Research authors often have difficulty determining when to use ‘less’ and when to use ‘fewer’ in a sentence. While these words are both used to refer to quantity, they cannot be used interchangeably.
We use ‘less’ to refer to something that cannot be counted (an uncountable quantity or mass noun) and does not have a plural form (e.g., time, air, money, rain). For example:
- I spent less money to fix the roof because I was given a good discount. (Because we would not make the word ‘money’ plural, i.e., we do not use ‘monies’, we should use ‘less’ to describe the amount of money used to fix the roof.)
- The goal is to have less acid rain by 2025. (Because ‘rain’ cannot be counted, we would use ‘less’ to describe the amount of rain being discussed.)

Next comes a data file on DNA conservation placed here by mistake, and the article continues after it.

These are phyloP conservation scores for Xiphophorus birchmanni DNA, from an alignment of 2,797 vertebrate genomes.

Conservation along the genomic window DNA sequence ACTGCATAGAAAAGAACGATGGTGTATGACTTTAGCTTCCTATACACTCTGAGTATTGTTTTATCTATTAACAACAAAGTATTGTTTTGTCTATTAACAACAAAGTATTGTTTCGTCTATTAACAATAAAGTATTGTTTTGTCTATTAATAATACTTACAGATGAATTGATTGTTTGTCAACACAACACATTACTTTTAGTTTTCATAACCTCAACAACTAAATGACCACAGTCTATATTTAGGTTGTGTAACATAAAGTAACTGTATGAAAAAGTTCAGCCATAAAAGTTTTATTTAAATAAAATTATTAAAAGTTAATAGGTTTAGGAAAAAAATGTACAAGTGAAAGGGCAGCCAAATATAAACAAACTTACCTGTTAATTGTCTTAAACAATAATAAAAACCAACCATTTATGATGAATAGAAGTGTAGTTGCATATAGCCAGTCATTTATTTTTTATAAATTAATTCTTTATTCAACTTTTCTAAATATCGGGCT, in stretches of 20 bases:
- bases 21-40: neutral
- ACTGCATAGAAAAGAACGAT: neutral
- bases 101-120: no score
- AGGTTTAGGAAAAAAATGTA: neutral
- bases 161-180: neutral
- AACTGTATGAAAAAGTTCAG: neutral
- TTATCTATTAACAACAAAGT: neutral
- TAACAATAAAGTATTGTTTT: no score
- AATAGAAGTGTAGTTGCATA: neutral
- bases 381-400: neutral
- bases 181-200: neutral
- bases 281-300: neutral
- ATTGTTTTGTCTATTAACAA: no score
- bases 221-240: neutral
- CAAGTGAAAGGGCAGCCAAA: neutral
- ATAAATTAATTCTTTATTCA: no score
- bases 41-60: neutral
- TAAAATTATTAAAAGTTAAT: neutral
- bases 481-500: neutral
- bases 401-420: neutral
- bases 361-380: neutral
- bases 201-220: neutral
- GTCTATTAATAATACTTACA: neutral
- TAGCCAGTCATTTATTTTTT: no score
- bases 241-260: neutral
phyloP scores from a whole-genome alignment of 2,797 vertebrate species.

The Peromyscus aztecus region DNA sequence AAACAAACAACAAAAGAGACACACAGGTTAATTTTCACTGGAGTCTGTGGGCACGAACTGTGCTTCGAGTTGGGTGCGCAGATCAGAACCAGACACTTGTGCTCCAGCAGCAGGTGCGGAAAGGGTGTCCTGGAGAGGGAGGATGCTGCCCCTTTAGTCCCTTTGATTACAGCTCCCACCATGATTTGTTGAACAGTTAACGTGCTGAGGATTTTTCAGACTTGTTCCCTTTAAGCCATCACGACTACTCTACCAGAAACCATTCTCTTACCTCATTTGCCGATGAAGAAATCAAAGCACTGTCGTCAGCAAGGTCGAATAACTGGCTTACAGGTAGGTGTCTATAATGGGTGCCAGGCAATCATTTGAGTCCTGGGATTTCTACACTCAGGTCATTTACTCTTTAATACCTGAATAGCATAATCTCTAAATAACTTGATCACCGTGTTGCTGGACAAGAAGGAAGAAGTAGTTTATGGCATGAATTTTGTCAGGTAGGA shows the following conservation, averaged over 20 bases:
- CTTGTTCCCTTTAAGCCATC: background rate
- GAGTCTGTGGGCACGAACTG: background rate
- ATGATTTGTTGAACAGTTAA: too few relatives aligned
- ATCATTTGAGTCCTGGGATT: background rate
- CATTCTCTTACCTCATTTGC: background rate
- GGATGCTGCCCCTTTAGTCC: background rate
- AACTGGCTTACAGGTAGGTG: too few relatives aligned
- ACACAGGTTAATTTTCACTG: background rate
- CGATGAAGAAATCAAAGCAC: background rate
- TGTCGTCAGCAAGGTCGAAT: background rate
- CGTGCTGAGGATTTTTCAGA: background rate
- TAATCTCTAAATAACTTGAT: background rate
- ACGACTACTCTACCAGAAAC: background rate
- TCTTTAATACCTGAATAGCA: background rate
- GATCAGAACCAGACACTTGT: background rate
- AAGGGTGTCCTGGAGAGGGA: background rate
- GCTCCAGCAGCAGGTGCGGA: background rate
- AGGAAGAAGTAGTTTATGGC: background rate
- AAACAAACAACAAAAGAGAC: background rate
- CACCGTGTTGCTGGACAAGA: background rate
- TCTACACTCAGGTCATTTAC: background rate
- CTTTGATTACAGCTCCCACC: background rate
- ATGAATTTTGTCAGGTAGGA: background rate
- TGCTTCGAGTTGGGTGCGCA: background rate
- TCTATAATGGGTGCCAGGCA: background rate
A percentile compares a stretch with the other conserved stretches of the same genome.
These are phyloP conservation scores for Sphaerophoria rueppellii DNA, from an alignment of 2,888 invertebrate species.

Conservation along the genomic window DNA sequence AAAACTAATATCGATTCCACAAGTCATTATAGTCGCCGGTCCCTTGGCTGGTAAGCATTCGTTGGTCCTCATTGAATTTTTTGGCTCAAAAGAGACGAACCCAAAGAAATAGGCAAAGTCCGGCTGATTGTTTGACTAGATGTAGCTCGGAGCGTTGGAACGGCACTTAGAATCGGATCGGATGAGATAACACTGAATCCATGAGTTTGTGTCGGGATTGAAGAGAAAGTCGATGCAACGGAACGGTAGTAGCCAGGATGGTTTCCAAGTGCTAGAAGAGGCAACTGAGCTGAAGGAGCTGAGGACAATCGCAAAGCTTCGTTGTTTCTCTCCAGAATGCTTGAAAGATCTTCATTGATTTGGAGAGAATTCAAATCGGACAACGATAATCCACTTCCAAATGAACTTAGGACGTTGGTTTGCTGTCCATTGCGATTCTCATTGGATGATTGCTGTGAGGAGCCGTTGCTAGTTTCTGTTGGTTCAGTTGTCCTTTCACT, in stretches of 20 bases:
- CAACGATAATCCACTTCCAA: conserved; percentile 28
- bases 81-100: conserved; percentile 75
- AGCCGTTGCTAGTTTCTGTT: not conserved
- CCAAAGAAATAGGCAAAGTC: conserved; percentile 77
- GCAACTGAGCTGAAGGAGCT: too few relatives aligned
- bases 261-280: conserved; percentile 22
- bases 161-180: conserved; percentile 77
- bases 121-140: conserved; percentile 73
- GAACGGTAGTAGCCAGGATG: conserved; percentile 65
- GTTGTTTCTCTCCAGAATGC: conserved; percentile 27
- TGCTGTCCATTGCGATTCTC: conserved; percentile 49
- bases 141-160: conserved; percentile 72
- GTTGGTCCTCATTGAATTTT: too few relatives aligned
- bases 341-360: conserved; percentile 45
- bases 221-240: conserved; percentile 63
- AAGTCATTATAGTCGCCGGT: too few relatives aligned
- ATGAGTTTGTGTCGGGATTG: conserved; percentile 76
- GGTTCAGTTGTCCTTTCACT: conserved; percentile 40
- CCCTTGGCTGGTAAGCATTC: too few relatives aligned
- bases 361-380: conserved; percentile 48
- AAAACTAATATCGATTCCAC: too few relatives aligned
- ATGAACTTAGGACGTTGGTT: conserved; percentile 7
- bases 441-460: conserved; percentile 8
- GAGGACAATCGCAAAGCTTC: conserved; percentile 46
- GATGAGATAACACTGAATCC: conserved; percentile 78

We use ‘fewer’ to refer to countable things (count nouns) or things in the plural form (e.g., computers, cars, patients, papers). For example:
- Due to the high gas prices, there will be fewer cars on the road this summer. (Because ‘cars’ is a plural noun, we would use ‘fewer’ to describe the amount of cars on the road.)
- My students tend to submit fewer late papers now that they can submit them online. (Because ‘papers’ is a plural noun, we would use ‘fewer’ to refer to the amount of papers being discussed.)
We hope that these examples will help you determine when to use ‘less’ and when to use ‘fewer’ in your academic writing! Please email us with any questions or comments.